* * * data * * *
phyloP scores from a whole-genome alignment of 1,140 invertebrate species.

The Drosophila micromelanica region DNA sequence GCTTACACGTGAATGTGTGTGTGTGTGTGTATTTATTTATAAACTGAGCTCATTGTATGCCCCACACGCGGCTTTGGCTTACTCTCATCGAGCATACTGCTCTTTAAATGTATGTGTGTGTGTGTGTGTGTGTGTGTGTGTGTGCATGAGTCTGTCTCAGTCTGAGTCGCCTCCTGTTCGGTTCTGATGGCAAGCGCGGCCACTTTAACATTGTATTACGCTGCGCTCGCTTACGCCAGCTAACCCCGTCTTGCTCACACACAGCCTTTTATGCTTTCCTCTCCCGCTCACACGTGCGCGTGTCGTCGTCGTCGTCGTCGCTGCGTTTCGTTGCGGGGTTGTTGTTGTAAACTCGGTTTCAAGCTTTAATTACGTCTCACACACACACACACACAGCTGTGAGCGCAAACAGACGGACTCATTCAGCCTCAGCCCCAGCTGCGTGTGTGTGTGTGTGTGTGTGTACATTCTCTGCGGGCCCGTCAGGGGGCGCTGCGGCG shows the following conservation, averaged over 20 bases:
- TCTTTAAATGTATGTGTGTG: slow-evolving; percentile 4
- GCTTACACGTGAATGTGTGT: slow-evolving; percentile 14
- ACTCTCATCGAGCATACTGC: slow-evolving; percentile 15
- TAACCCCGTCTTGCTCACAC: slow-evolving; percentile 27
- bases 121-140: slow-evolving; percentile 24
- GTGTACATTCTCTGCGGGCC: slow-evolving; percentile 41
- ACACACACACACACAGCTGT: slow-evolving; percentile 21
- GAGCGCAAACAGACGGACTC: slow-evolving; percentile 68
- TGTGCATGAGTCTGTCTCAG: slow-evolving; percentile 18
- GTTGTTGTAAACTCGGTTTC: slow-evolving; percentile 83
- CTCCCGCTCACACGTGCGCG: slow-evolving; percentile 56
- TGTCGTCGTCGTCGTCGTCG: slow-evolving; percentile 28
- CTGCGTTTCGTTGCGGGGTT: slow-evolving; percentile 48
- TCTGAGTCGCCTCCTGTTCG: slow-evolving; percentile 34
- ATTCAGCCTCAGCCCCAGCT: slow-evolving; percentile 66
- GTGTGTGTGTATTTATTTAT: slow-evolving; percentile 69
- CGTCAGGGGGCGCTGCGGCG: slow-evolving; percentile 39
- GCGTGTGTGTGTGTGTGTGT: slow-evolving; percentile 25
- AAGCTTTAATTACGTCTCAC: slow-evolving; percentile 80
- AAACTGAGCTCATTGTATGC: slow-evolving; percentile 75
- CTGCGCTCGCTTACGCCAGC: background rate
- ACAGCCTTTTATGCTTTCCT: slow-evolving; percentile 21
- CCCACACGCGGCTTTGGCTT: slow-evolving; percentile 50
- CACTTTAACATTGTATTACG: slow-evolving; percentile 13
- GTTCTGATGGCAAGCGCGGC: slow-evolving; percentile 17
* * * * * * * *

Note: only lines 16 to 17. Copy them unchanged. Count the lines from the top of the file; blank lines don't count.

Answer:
- TCTGAGTCGCCTCCTGTTCG: slow-evolving; percentile 34
- ATTCAGCCTCAGCCCCAGCT: slow-evolving; percentile 66